Bombardier posts loss after rail charge and drop in business jet deliveries
Canada's Bombardier missed quarterly earnings estimates on Thursday, hurt by higher costs in its train business and a more than 40% drop in business jet deliveries due to the Covid-19 pandemic.
The maker of business jets and trains recorded a $435m charge in its rail business during the second quarter, mainly related to costs for several late-stage projects in the UK and Germany.
This led to an adjusted quarterly loss of $319m compared with a profit of $312m a year earlier, the company said. Analysts on average were expecting Bombardier to report profit before interest, taxes, depreciation and amortisation of $39.33m.
Corporate aeroplane makers are reporting an uptick in interest as demand for private flights improves, though this has not yet translated into aircraft orders, Bombardier CEO Eric Martel told analysts.
Business jet deliveries are expected to fall globally in 2020 as the pandemic keeps people under lockdown, disrupts global travel and slows economic activity around the world.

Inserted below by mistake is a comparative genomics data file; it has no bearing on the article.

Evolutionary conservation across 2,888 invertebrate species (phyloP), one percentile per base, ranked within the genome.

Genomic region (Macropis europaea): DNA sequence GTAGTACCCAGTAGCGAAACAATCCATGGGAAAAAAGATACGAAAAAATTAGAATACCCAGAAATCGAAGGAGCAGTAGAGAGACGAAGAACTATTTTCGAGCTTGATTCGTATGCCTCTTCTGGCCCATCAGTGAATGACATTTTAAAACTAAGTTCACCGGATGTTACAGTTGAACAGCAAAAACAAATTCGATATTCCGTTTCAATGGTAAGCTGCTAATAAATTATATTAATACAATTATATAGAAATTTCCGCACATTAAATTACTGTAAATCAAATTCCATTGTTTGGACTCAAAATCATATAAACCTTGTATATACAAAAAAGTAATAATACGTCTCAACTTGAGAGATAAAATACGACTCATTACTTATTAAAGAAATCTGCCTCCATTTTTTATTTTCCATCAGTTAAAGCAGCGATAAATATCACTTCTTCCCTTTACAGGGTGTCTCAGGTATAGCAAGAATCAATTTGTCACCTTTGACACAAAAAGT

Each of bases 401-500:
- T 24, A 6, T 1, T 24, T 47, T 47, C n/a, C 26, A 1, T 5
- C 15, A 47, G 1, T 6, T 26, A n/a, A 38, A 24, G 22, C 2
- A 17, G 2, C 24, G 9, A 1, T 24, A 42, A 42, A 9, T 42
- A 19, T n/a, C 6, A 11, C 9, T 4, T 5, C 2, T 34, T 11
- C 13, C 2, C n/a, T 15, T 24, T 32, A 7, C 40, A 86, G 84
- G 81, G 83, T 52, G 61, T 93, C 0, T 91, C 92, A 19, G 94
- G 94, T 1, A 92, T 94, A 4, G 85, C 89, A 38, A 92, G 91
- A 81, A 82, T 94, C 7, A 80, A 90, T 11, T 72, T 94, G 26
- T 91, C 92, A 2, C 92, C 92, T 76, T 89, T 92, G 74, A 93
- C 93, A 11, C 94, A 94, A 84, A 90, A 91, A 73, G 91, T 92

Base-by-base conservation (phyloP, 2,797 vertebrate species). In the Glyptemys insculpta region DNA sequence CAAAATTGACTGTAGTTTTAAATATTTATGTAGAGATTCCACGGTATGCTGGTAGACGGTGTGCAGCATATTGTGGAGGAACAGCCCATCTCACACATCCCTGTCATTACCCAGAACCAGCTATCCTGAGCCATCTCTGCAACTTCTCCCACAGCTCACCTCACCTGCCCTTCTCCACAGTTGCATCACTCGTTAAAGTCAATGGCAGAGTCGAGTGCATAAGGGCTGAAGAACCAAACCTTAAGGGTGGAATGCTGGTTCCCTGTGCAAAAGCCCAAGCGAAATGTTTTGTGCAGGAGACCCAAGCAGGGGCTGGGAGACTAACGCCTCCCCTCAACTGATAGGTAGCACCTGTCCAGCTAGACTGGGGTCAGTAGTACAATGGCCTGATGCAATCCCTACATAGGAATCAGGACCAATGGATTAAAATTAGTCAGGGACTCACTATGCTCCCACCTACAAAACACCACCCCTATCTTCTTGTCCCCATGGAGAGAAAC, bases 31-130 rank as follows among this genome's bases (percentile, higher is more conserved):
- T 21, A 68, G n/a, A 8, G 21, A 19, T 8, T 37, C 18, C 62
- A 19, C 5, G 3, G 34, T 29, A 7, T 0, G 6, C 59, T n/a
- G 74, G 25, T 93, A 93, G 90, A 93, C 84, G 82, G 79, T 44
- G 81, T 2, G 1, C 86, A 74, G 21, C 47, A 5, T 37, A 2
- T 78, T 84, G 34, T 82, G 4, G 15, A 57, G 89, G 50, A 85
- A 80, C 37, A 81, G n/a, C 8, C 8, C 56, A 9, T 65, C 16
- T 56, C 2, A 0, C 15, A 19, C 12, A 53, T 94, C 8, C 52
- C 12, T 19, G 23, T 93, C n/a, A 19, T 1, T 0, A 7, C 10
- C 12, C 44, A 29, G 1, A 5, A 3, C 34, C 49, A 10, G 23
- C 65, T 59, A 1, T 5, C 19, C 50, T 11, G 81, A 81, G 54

“We expect the next few quarters will be challenging and difficult to predict,” Martel said.
He said Bombardier expects to deliver about twice the number of its flagship Global 7500 business jets in the second half of the year as the 11 it delivered during the first six months of 2020.
Bombardier said it used free cash of about $1.04bn in the quarter ended June 30, up from $429m a year earlier, but better than analysts' expectation of $1.47bn. CFO John Di Bert says the company still aims to break even on free cash flow in 2020, “assuming operations continue to stabilise”.
Montreal-based Bombardier aims to become a pure-play business jet maker after agreeing to sell its rail business to France's Alstom, in a deal expected to close in 2021. The sale of its aerostructures business to US aeroplane parts maker Spirit AeroSystems is expected to close in autumn.
Bombardier's business aircraft backlog was $12.9bn as of June 2020, down from $14.4bn at the end of 2019.
Business jet deliveries fell about 43% to 20 in the quarter, with revenue declining about 37% to $2.7bn but topping analysts' expectation of $2.48bn.
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